I think I will also email them and see what they say.

I add the amount of flourish and excell that the back of the bottle recommend. The excell I try to use every other day or so and the flourish I use twice a week and after a water change.

I change water in this tank about every two weeks, and whenever I test the water my ph is usually 8, and ammonia, nitrite and nitrate are all 0. I top off with water from my goldfish tank because I know this tank hase very little nitrate and the nitrate in my goldfish tank is very high. I haven't tested GH and KH in a while but both are usually 8-9.


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post #10 of 12 (permalink) Old 06-30-2012, 03:10 PM
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All plants need a group of over a dozen elements to grow.
Some elements they use in large amounts. Other elements they use in smaller amounts.

The elements they use in the largest amount are some we do not even think about:
Hydrogen and Oxygen.
The next is carbon. Adding Excel or CO2 (pressurized or DIY) will raise the level of available carbon. No, these are not available as a dry fertilizer sort of thing.

Plants use several other elements in fairly high amounts, though not as high as the first 3.
Nitrogen, phosphorus and potassium.
Fish food can supply the first 2, so in a heavily stocked tank you might have to adjust your dosing as PlantedRich found out.
Most aquariums, even low tech tanks use a lot more potassium than is available in fish food. Even low tech tanks usually benefit from adding potassium. This is available as a dry fertilizer, or a liquid.

There are some nutrients that plants use at an intermediate level, but are usually available in the water. Calcium and magnesium, and a couple of others. If your GH is over 3 German degrees of hardness, then I would not worry about these. Tap water that tests 3 degrees or higher usually has a pretty good mix of minerals, not just the Ca and Mg that you are testing when you test the GH. If your plants are still doing weird things, or you suspect that the balance of Ca:Mg is off then you might want to get a calcium test and see what is going on, but save that for later. Correct the other things first (unless you know there is a problem, for example if you are using pure RO for the tank)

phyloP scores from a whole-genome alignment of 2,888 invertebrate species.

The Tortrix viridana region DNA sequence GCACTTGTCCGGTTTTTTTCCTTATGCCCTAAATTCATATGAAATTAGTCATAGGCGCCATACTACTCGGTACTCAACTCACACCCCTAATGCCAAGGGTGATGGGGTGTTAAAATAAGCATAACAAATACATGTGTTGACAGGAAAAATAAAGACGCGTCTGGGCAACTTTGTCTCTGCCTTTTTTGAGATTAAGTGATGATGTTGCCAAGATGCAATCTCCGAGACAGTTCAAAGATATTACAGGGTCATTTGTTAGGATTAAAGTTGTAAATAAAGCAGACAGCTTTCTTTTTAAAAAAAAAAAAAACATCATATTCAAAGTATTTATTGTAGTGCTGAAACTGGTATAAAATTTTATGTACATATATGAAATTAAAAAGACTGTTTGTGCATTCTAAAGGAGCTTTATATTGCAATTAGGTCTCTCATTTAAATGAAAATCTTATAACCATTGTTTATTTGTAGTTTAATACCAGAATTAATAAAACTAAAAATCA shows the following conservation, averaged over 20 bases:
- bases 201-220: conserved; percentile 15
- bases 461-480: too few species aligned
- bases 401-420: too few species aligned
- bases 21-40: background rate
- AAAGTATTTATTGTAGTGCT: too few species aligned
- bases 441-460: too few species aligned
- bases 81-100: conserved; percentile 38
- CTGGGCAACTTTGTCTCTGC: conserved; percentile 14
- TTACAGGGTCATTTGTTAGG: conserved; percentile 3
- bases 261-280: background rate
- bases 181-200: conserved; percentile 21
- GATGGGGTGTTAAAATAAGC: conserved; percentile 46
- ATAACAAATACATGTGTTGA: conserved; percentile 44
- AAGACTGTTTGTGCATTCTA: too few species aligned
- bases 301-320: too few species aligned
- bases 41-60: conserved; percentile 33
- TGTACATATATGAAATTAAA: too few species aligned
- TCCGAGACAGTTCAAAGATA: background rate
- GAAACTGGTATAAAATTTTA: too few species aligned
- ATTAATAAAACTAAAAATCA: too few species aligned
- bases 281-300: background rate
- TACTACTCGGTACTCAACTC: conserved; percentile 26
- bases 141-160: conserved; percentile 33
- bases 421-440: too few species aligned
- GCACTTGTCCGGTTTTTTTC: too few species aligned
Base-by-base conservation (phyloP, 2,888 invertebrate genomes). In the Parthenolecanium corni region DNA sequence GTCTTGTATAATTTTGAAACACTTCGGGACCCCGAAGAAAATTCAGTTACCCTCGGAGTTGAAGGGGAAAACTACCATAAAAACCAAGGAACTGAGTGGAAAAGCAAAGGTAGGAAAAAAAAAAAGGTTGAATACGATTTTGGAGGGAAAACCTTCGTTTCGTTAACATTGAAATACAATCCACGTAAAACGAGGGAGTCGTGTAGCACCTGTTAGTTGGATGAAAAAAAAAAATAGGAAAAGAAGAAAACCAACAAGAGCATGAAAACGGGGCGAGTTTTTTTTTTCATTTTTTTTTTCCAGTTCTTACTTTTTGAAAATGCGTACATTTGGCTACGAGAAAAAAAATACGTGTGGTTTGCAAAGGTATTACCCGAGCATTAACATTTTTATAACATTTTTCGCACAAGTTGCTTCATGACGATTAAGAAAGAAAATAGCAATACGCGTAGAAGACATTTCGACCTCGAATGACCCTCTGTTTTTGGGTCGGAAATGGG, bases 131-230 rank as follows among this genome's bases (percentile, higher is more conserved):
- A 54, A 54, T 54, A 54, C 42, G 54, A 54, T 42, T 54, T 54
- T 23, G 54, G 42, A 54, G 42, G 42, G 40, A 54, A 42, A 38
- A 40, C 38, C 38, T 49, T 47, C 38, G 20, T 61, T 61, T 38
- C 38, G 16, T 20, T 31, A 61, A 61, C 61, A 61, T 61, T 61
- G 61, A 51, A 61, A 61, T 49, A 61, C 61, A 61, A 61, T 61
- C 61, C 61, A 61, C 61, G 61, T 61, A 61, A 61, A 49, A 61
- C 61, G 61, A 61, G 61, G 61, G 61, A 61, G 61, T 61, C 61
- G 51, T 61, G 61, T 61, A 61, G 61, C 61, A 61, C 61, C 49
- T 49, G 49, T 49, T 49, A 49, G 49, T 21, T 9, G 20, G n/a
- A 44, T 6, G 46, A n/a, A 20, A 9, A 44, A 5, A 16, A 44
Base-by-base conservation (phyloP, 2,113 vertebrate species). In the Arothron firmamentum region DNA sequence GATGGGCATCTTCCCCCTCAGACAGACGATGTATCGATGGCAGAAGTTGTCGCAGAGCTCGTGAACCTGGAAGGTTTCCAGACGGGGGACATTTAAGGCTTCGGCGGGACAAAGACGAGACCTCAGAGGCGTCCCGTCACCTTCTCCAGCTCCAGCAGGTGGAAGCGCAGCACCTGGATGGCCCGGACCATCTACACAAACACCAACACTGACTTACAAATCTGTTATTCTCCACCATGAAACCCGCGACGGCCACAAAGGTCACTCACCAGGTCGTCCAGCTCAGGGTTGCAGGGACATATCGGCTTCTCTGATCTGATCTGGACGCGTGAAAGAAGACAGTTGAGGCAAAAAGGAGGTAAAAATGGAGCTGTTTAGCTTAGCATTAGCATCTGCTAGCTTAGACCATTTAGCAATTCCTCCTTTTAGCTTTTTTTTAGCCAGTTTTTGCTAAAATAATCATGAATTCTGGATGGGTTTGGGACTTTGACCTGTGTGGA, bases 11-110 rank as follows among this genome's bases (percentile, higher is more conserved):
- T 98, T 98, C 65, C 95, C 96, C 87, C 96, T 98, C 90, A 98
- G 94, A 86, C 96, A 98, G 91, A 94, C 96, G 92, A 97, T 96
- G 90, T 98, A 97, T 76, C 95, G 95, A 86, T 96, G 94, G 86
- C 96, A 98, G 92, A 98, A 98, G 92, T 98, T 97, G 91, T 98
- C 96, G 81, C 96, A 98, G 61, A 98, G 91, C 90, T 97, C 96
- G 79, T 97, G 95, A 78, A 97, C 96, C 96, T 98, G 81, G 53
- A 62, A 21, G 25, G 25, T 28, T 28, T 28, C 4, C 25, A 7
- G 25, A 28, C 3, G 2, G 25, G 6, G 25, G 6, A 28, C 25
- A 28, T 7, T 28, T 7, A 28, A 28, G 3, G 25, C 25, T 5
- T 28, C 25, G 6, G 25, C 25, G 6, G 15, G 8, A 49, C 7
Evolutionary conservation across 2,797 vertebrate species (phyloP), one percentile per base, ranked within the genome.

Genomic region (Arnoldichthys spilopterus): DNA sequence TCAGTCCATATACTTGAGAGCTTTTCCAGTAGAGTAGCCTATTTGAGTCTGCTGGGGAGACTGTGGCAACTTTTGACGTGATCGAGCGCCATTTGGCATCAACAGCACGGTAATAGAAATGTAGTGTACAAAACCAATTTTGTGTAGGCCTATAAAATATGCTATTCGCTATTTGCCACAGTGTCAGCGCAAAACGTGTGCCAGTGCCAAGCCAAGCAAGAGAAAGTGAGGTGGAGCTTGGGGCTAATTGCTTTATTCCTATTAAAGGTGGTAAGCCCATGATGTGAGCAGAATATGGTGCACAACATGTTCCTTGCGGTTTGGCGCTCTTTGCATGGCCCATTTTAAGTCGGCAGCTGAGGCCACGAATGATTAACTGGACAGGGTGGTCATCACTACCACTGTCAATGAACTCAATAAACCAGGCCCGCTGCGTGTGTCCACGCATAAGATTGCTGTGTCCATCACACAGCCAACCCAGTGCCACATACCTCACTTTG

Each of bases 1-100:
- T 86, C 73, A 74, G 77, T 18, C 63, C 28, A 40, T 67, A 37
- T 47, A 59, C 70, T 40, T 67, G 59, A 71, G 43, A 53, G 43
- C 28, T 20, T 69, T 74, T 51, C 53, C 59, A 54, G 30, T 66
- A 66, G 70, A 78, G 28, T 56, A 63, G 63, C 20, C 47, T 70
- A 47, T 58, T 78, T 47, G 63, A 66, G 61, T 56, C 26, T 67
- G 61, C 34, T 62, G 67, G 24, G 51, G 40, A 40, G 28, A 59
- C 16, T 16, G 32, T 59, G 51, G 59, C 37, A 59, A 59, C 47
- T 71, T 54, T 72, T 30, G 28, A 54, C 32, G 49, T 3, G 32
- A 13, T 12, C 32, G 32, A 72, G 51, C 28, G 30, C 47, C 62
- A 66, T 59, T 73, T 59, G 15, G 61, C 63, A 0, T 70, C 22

Less than Ca and Mg, plants use iron. Often this is missing in fish food, so along with potassium, iron is the other nutrient that I would start dosing first in a low tech tank. Many times iron is blended with the next group of nutrients. You can get it separately, too.

Even lower in the quantities of elements that plants use are a group of minerals that are usually grouped together and called Trace minerals or Micros. Usually a mix includes iron, but not always enough. Flourish Comprehensive is such a product. Mostly micros. CSM+B is a dry micro blend.
__________________________________________________ _____________________

Using fertilizer:
Look up the Estimative Index. This is a method that simplifies dosing down to 2 bottle of fertilizer, dosed on alternate days.
You will see that the recipes are for a range of tank sizes. For example, 20 to 40 gallons. If you use the recipe for a 20 gallon tank, you are dosing twice as much as if you are using the same recipe for a 40 gallon tank.

High tech:
Follow the EI instructions for high level of dosing to get started. Monitor what is going on (NO3, any other tests, and watch the plants). Alter the recipe until things are going well.
Add carbon. Often high tech tanks, especially larger tanks use pressurized CO2. Small tanks can get by with DIY or Excel, though some plants do not like Excel.

Low Tech:
If set up with a good substrate a low tech tank might get by on fish food and water changes. If you need to fertilize I would start with the following:
Carbon (DIY or Excel)
Potassium
Iron
Once those are corrected look at the plants and the test results and see what else you might need.
If a low tech tank is set up with an impoverished substrate (sand, gravel) then you will need to fertilize. I would start with the EI method, but use the dosing recipe that means you are dosing at the lower end of the rate. Again, watch the plants, test the water and adjust the dosing of each element until things are working for you.
Highly likely you will need to add carbon in a low tech tank with sand or gravel substrate.

__________________________________________________ _________________

Quickest recap:
Dose macros (N, P, K)
Dose carbon (CO2, Excel, DIY)
Dose micros (Micro mix, add more iron if needed)
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post #11 of 12 (permalink) Old 06-30-2012, 03:43 PM Thread Starter
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THANK YOU Diana!
This is really informative and helpful, you get a gold star, seriously.
I dont feed the betta in here with a lot of commercial food, her staple diet is snails, then she gets new life spectrum and betta buffet pellets a couple times a week along with baby brine shrimp. So I can see I might be low on the N and P, but I'm betting I'm more in need of the K. So I will start there like you suggested, along with my excel dosing and flourish.

I know when I started with the flourish I saw increased growth from my anubias and fern so I know that they needed that.

I thank you so much for your time and patience, I'm printing your post and keeping it forever just because you hit the basics so simply.


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post #12 of 12 (permalink) Old 07-02-2012, 02:36 AM Thread Starter
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I like the look of the liquid fertz this seller is selling, they arrive dry but you mix them with water once you get them, that would be easier forme right now, what do you think?